Wednesday, 24 December 2014

Remember persecuted Christians this Christmas

The most persecuted of religious minorities these days seems to be the Christians, particularly within the Muslim world. The horrific stories of rape, slavery and genocide by the ISIS criminals is well know. Other news has included the the continual abuse of the so-called  "Blasphemy Laws" in Pakistan.

Unfortunately it doesn't end there.

One of the major problems still facing the world today is slavery. 

In some countries it is described as "bonded labour". It's still slavery.

What happens when people resist?

Just read this story from the Christian Post:

Thirteen Christian families in a small village located in the Punjab province of Pakistan are now homeless after the local municipal government demolished their homes because the families refused to work for no pay and become bonded laborers.

Members of the Christian families, who all worked at a local brick kiln in the village of Samundri, refused to continue working unless they received fair compensation for their labor. Pakistan Christian Post reports that the village's municipal government carried out the destruction of their homes last week after being pressured to do so by the "influential" Muslims who owned the brick kiln operation.

"Houses of 13 Christian families have been demolished by the Town Municipal Administration Samundri under the pressure of the influential people of the village just because they refused to bonded labour without any penny," the news report stated.

The owners of the brick kiln behind the demolition of the homes successfully lobbied the town administration and claimed that the homes needed to be demolished in order to make room for a new village hospital, since the village's old hospital that was built about 20 years ago has been "non-functional since its beginning."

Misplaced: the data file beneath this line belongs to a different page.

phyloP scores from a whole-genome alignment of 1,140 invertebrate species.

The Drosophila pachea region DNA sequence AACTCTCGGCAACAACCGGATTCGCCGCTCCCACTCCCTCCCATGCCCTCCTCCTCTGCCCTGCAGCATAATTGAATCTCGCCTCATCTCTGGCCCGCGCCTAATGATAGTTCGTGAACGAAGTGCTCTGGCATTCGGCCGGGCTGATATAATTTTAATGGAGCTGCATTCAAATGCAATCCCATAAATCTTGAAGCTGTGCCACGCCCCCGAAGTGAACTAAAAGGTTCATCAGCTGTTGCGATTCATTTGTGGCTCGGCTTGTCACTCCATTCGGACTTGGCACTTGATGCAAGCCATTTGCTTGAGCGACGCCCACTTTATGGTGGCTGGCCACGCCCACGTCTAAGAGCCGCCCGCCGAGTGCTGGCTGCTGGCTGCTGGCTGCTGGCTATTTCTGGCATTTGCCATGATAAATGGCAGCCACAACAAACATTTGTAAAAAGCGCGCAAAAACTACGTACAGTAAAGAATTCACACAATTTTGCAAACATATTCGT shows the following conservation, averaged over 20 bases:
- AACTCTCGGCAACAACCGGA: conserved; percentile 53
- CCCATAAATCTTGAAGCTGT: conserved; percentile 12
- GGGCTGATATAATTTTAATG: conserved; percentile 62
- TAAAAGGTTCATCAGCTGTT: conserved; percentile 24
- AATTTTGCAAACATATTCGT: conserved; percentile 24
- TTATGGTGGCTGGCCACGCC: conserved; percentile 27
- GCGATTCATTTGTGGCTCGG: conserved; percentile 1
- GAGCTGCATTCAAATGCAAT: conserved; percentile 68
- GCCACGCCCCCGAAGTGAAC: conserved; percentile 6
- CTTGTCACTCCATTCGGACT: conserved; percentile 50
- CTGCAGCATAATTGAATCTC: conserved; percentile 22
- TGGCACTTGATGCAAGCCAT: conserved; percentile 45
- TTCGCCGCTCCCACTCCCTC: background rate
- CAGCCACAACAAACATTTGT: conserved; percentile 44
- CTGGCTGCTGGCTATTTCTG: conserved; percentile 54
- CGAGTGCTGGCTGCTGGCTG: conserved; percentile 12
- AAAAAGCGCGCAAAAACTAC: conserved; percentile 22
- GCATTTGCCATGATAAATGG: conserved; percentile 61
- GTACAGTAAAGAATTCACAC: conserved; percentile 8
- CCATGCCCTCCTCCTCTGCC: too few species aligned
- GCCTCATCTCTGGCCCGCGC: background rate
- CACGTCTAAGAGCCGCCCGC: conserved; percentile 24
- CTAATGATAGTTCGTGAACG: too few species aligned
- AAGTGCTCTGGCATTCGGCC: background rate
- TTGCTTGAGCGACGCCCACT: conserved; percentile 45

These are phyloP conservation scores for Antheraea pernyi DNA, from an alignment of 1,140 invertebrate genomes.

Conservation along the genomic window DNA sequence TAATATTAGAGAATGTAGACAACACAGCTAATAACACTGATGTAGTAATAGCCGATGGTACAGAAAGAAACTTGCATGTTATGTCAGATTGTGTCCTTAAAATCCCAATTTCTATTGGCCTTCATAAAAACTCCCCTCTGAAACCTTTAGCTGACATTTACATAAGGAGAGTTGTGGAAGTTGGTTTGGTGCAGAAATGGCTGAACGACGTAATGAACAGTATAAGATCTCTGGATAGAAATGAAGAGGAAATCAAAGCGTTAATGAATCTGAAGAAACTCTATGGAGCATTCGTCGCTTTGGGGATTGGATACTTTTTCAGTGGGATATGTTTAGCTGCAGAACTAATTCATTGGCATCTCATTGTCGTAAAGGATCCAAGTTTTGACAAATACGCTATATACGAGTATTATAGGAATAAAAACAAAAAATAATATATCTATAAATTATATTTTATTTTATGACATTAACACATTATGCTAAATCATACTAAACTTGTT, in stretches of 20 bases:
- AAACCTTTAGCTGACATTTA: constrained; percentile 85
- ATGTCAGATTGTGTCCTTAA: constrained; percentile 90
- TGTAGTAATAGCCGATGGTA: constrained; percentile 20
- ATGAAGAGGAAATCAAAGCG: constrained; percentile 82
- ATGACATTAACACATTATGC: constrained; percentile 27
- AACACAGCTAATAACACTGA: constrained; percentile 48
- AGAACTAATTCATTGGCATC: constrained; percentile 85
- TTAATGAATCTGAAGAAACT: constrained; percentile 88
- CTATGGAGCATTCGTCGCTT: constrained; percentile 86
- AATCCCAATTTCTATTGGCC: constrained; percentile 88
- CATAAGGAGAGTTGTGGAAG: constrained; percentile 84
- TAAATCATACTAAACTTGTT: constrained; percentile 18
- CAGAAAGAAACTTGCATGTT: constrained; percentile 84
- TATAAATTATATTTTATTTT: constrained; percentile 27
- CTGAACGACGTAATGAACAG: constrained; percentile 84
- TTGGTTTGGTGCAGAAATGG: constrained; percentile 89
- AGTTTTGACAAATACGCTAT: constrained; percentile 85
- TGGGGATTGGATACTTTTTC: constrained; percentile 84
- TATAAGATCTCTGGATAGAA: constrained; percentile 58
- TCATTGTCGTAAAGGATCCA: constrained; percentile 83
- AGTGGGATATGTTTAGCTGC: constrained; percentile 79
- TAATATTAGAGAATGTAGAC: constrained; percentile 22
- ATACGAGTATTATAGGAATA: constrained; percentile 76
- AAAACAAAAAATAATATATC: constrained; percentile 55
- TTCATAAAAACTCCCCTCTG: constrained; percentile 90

With about 72 Christian families living in the majority Muslim village, all the Christian families in the town are forced to live in a segregated corner of the town because "they may not be mixed with the people of the majority religion."

Professor Anjum James Paul, chairman of the Pakistan Minorities Teachers Association, chastised the municipality for destroying the Christian homes. He said these families are now living without shelter and now have to cope with the cold winter nights.

The real blasphemy being carried out is one against basic humanity.

Meanwhile as the Christians of the Middle East face extinction the anti-imperialist brigade remains silent.

The left should be ashamed of itself.

The need for a world wide secular movement to promote tolerance for all faiths and none has never been greater.

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